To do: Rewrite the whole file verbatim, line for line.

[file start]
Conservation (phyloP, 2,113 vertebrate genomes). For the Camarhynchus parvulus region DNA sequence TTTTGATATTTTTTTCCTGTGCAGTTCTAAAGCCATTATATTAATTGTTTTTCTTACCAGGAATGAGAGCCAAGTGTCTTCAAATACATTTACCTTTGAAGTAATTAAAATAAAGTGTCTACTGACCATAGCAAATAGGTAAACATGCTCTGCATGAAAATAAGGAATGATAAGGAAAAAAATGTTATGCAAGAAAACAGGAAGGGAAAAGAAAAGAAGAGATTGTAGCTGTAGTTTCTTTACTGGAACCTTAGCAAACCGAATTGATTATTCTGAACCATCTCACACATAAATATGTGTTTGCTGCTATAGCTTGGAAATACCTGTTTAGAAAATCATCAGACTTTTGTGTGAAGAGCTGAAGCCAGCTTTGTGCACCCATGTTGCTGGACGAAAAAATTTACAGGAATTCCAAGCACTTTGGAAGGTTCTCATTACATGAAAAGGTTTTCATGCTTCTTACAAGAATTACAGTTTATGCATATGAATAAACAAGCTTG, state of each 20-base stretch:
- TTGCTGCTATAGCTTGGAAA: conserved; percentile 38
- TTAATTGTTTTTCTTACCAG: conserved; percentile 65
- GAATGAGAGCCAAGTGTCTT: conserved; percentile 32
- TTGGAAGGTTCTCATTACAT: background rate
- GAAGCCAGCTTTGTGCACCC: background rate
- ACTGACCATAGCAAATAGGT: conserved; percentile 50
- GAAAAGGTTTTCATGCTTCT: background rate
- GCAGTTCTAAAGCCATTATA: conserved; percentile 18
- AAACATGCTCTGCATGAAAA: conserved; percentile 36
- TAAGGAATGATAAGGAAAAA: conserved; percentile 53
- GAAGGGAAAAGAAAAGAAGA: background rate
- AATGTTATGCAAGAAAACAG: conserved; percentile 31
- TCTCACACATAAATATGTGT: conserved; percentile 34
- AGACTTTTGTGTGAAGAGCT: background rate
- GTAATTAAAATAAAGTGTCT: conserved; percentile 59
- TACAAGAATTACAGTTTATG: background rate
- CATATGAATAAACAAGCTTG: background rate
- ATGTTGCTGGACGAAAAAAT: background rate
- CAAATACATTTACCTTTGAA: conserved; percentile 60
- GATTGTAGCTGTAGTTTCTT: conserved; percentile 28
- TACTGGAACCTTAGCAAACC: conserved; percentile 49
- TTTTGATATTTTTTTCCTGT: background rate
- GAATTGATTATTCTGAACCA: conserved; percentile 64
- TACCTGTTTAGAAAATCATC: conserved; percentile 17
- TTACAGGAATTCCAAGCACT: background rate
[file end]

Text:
Conservation (phyloP, 2,113 vertebrate genomes). For the Camarhynchus parvulus region DNA sequence TTTTGATATTTTTTTCCTGTGCAGTTCTAAAGCCATTATATTAATTGTTTTTCTTACCAGGAATGAGAGCCAAGTGTCTTCAAATACATTTACCTTTGAAGTAATTAAAATAAAGTGTCTACTGACCATAGCAAATAGGTAAACATGCTCTGCATGAAAATAAGGAATGATAAGGAAAAAAATGTTATGCAAGAAAACAGGAAGGGAAAAGAAAAGAAGAGATTGTAGCTGTAGTTTCTTTACTGGAACCTTAGCAAACCGAATTGATTATTCTGAACCATCTCACACATAAATATGTGTTTGCTGCTATAGCTTGGAAATACCTGTTTAGAAAATCATCAGACTTTTGTGTGAAGAGCTGAAGCCAGCTTTGTGCACCCATGTTGCTGGACGAAAAAATTTACAGGAATTCCAAGCACTTTGGAAGGTTCTCATTACATGAAAAGGTTTTCATGCTTCTTACAAGAATTACAGTTTATGCATATGAATAAACAAGCTTG, state of each 20-base stretch:
- TTGCTGCTATAGCTTGGAAA: conserved; percentile 38
- TTAATTGTTTTTCTTACCAG: conserved; percentile 65
- GAATGAGAGCCAAGTGTCTT: conserved; percentile 32
- TTGGAAGGTTCTCATTACAT: background rate
- GAAGCCAGCTTTGTGCACCC: background rate
- ACTGACCATAGCAAATAGGT: conserved; percentile 50
- GAAAAGGTTTTCATGCTTCT: background rate
- GCAGTTCTAAAGCCATTATA: conserved; percentile 18
- AAACATGCTCTGCATGAAAA: conserved; percentile 36
- TAAGGAATGATAAGGAAAAA: conserved; percentile 53
- GAAGGGAAAAGAAAAGAAGA: background rate
- AATGTTATGCAAGAAAACAG: conserved; percentile 31
- TCTCACACATAAATATGTGT: conserved; percentile 34
- AGACTTTTGTGTGAAGAGCT: background rate
- GTAATTAAAATAAAGTGTCT: conserved; percentile 59
- TACAAGAATTACAGTTTATG: background rate
- CATATGAATAAACAAGCTTG: background rate
- ATGTTGCTGGACGAAAAAAT: background rate
- CAAATACATTTACCTTTGAA: conserved; percentile 60
- GATTGTAGCTGTAGTTTCTT: conserved; percentile 28
- TACTGGAACCTTAGCAAACC: conserved; percentile 49
- TTTTGATATTTTTTTCCTGT: background rate
- GAATTGATTATTCTGAACCA: conserved; percentile 64
- TACCTGTTTAGAAAATCATC: conserved; percentile 17
- TTACAGGAATTCCAAGCACT: background rate